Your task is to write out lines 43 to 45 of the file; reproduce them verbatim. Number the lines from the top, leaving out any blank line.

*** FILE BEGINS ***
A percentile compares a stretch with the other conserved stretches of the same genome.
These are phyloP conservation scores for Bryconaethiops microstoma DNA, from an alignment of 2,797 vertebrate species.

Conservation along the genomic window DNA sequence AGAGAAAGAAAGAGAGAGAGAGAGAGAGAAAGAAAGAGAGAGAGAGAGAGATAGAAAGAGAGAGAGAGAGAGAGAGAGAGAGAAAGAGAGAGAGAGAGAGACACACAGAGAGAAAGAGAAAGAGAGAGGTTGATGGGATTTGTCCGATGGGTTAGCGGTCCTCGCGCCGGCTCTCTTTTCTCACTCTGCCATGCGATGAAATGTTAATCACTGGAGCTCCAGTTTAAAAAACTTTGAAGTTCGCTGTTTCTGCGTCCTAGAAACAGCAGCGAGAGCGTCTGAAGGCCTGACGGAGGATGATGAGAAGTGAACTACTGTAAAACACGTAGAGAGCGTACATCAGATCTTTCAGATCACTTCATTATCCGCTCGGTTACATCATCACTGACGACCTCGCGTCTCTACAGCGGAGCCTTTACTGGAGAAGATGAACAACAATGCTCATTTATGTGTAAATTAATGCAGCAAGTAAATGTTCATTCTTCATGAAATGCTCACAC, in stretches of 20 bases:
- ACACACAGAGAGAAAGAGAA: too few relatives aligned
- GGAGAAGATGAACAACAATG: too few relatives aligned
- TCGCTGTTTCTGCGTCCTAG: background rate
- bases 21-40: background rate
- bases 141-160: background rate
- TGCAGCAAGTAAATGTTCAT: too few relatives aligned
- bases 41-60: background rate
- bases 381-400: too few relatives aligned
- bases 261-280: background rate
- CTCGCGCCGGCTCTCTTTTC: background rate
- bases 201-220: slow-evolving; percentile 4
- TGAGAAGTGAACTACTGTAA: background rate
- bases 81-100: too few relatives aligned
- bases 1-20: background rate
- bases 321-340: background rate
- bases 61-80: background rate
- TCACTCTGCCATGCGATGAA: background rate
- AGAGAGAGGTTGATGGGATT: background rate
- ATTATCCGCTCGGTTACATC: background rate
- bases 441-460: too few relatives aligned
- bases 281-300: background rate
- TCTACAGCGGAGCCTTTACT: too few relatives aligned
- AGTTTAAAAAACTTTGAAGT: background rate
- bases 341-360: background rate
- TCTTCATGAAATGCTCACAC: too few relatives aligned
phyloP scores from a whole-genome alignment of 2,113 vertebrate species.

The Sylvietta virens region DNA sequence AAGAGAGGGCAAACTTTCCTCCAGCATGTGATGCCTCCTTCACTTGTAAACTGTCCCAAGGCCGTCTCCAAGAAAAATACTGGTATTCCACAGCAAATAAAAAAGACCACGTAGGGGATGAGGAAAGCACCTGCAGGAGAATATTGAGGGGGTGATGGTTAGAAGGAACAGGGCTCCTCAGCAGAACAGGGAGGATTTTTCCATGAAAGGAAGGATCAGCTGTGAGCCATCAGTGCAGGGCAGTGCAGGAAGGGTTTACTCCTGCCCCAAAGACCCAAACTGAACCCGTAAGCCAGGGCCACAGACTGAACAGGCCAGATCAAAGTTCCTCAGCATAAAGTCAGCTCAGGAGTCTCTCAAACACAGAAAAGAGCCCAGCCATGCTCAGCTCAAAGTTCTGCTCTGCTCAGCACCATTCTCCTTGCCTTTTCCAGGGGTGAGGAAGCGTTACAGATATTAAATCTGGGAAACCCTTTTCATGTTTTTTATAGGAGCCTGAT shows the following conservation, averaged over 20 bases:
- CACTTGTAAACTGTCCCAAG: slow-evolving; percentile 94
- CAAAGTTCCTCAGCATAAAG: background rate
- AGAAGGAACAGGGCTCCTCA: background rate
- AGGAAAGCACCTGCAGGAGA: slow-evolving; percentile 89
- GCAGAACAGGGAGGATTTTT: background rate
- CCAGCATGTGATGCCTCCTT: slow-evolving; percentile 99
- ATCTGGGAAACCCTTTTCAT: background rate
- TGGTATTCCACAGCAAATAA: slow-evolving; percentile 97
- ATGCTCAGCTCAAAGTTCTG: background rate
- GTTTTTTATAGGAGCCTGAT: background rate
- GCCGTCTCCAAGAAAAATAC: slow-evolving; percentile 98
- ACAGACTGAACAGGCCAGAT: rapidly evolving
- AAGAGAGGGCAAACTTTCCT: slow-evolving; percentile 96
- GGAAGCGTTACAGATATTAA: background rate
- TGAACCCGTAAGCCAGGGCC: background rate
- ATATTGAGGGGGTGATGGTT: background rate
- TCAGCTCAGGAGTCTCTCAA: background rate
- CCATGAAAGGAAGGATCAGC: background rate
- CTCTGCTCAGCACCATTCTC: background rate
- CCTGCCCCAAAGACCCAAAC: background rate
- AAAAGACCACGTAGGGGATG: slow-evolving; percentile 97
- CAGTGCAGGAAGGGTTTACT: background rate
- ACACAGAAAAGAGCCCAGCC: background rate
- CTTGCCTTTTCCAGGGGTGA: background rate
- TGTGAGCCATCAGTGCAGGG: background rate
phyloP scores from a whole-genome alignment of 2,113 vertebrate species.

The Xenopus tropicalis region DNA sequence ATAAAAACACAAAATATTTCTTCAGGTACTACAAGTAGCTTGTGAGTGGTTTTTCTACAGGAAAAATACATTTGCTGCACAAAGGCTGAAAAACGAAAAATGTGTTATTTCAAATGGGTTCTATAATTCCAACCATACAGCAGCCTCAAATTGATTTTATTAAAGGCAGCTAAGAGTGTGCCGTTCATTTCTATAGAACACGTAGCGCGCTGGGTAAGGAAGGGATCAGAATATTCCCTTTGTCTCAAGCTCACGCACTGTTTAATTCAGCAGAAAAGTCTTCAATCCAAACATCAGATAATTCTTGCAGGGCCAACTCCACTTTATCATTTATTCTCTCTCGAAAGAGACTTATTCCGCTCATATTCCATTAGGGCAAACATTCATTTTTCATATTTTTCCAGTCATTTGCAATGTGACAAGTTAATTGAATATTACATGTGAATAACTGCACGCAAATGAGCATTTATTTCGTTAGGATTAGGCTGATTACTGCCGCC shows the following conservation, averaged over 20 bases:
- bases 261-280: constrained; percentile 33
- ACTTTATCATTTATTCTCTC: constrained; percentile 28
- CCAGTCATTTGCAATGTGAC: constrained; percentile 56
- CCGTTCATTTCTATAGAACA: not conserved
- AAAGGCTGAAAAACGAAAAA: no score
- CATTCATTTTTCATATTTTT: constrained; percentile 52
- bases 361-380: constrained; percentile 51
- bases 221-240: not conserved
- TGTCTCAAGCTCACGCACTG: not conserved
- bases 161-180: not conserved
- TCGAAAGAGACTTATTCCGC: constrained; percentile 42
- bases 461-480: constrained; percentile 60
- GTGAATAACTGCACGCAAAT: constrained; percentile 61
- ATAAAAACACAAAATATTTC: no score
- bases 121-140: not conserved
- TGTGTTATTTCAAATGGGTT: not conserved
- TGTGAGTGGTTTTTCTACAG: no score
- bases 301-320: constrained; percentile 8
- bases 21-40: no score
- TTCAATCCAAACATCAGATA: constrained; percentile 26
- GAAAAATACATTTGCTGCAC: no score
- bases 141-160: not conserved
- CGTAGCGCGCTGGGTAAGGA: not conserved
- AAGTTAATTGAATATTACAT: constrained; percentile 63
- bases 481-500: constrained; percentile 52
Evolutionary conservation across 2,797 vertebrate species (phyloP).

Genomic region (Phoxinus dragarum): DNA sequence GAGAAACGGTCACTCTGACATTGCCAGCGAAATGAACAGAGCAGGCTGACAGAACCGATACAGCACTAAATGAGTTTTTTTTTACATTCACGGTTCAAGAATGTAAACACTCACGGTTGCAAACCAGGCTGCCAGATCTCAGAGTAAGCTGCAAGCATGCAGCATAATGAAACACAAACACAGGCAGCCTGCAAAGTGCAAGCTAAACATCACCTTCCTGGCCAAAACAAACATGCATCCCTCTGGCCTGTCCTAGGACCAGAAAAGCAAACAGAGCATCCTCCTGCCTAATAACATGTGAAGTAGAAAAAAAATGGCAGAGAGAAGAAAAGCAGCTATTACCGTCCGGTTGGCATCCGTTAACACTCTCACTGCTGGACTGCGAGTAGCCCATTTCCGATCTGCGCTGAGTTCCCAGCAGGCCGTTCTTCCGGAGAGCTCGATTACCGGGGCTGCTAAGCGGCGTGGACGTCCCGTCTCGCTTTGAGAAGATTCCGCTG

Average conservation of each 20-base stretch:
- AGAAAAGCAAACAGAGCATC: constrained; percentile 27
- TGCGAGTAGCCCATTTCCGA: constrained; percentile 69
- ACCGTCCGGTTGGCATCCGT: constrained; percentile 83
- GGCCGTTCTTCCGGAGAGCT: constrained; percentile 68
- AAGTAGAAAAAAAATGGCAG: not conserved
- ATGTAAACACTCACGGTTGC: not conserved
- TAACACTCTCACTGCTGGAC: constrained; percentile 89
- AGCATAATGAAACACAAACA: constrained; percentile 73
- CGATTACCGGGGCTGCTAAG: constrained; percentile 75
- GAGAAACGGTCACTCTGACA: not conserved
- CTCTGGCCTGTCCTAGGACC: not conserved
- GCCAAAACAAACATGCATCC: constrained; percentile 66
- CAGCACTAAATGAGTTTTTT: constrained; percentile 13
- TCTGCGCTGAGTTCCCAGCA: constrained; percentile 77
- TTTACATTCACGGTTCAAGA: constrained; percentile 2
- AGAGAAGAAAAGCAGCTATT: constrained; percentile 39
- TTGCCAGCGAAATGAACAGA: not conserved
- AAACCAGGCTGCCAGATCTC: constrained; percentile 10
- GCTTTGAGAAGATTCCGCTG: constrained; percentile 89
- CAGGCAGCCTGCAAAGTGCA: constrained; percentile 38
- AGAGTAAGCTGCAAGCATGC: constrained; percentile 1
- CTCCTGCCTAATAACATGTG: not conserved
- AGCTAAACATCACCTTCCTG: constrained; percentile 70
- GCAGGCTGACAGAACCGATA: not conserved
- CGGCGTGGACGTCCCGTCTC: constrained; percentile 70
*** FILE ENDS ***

- AAGAGAGGGCAAACTTTCCT: slow-evolving; percentile 96
- GGAAGCGTTACAGATATTAA: background rate
- TGAACCCGTAAGCCAGGGCC: background rate